The Commonwealth Court ruled today against SEPTA in its appeal of Judge DiVito’s injunction against SEPTA’s decision to eliminate transfers. And, as I will explain below, it was not just the great legal work of Mark Zecca and Stella Tsai but also the opposition of citizens to the elimination of transfers that made the difference.
The city woke up to some good news in the Inquirer—Governor Rendell is evidently going to try to broke a compromise on the Convention Center labor dispute. So Council is not likely to adopt Frank DiCicco’s proposal to open the expansion of the Convention Center to non-union contractors
This is a tough issue for those of us who are both pro-labor and pro-minority. There is no question that many of the building trades have fewer minority and women members than they should, given the demographics of the city and region. And there is no question that racism is a main reason for these low numbers.
And yet, while I don’t doubt the good intentions of Frank DiCicco and the other supporters of this proposal, opening work at the Convention Center to non-union contractors is not a good solution, for many reasons.
A year and a half ago, a small group of people, chastened but activated by the result of the 2004 election and by our frustration with politics in Philadelphia, called a meeting to start a new group, Neighborhood Networks.
To our surprise, over two hundred and thirty people attended our inaugural event.
Since then, we have played a critical role in enacting ethics reform charter changes and in pushing for gun control. We helped lead the fight to raise the minimum wage and we supported a slate of progressive candidates in the 2007 Democratic primary. We have been a mainstay of the Philadelphia Campaign for Housing Justice and we have called for an end to the war in Iraq. We have fought against casinos and for the Cohen wage tax rebate.
Not long ago, we held an interesting debate here about Inclusionary Housing with some of us (including me) seeking a bill that directs most of the money to those with the lowest incomes in the city and others (including Ray) worried about the difficulties for those in the middle of the income scale.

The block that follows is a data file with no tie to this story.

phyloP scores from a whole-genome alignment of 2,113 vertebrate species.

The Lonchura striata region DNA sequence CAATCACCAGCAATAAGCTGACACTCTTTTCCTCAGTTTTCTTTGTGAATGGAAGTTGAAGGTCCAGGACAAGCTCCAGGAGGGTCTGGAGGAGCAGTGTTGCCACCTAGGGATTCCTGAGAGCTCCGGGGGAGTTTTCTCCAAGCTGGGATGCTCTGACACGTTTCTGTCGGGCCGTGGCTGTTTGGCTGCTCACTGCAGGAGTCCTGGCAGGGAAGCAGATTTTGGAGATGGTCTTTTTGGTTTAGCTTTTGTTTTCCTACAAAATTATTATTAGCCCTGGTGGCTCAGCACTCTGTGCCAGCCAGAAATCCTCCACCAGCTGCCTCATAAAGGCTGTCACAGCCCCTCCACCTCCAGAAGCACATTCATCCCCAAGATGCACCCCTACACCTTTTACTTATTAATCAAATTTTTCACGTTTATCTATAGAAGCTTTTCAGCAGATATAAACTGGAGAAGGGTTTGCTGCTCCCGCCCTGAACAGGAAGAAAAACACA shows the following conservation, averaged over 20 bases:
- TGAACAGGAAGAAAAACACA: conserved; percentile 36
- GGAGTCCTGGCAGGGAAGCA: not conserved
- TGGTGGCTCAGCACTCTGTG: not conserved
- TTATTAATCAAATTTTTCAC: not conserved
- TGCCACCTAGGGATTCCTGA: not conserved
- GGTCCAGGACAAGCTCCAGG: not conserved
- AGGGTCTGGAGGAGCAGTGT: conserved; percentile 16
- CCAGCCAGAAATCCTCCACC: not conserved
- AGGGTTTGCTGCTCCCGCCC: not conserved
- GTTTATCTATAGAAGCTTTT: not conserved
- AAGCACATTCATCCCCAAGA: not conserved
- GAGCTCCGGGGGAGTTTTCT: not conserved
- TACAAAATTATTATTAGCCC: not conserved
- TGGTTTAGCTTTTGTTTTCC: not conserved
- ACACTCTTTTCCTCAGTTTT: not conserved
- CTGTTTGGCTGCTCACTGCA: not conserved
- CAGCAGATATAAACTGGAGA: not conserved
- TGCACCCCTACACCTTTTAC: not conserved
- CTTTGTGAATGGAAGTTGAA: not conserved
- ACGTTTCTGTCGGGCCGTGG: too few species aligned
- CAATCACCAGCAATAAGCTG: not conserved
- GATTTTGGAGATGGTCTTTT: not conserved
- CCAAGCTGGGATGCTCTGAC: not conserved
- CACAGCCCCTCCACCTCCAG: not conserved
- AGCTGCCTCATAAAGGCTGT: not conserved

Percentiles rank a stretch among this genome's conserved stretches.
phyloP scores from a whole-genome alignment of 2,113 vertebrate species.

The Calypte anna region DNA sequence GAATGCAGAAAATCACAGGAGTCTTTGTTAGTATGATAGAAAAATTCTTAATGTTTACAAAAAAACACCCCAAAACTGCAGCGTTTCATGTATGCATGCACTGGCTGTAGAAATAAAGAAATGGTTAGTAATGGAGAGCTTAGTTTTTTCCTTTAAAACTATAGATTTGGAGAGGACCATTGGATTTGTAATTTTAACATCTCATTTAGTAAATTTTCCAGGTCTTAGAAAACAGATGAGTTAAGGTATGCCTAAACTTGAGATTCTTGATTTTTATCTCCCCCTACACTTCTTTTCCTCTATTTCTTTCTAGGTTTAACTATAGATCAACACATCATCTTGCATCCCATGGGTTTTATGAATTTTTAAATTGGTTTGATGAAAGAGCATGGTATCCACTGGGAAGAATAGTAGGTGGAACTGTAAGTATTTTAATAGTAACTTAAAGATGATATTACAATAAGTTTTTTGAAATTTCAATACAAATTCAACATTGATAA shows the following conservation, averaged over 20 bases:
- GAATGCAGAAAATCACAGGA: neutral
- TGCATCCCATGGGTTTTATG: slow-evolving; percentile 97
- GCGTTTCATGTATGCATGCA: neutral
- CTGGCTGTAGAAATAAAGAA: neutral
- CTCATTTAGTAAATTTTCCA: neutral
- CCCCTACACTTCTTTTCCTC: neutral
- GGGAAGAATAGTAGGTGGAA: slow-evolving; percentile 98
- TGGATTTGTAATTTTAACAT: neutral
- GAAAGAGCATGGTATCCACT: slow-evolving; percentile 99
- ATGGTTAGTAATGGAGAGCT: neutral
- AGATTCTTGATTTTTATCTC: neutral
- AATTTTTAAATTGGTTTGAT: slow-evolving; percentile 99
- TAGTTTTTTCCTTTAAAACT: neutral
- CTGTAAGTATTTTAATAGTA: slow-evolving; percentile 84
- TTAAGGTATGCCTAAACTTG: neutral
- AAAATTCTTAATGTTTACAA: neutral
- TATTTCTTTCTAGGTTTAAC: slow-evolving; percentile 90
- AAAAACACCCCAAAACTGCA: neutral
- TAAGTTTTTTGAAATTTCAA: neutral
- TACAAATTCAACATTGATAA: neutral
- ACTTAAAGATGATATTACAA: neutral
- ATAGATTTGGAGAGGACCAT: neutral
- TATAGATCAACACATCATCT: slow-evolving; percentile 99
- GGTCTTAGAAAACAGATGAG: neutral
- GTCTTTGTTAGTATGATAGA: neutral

The wonderful world of Philadelphia politics has brought us a compromise to please everyone.
The members of the Pennsylvanian’s United for Affordable Health Care and the Pennsylvania Health Access Network met with policy staff of the Rendell Administration and the policy chair of the Democratic caucus, Todd Eachus last week. From what we heard, the administration and the caucus are working together to forge a bill to extend health insurance to most of those with out it. The bill has a chance of being passed by the House of Representatives this year—that’s right, before the session ends on December 19.
This Wednesday, November 28th at 11:00am in Room 400 of City Hall, a critical hearing on Darrell Clarke’s deeply flawed Inclusionary Housing bill will be held. The Philadelphia Campaign for Housing Justice urges all progressives and community activists to attend the hearing
To learn more about how Clarke’s bill differs from the bill drafted by the Philadelphia Campaign for Housing Justice (PCHJ), and why the PCHJ bill is superior to Clarke’s please visit our website: